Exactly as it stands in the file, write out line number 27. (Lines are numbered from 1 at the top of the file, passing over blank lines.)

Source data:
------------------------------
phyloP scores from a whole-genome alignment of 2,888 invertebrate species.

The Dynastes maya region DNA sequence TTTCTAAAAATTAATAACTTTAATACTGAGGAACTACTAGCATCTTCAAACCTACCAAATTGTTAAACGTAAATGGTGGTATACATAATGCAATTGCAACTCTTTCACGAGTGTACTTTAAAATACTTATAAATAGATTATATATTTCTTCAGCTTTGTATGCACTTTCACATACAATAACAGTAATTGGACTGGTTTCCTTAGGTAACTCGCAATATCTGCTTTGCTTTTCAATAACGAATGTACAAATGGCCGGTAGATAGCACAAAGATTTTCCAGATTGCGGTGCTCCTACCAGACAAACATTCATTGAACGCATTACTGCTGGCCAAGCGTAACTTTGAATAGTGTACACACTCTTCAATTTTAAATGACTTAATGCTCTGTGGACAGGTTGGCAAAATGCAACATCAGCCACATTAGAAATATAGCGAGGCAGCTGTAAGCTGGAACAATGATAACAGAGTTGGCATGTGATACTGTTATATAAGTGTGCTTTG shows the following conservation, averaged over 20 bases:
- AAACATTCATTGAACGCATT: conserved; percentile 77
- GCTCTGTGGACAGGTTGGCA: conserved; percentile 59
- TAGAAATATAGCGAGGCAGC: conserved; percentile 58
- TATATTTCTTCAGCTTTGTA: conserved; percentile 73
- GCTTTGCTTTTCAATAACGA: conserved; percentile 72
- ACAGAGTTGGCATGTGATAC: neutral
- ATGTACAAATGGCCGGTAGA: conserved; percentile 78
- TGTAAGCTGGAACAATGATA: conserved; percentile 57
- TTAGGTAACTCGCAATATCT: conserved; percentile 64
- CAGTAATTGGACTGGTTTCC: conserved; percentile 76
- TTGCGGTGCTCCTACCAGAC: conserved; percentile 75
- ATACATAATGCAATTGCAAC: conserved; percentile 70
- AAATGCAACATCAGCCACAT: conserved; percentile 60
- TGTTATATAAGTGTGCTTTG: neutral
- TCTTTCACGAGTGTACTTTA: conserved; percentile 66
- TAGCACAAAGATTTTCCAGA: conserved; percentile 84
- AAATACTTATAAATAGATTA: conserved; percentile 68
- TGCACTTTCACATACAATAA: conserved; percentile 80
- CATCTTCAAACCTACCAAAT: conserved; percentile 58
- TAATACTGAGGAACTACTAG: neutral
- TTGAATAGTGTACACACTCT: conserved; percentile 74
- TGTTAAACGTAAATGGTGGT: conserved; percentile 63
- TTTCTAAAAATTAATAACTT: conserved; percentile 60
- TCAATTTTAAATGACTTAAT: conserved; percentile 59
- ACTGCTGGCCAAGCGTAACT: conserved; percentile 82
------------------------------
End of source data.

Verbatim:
- ACTGCTGGCCAAGCGTAACT: conserved; percentile 82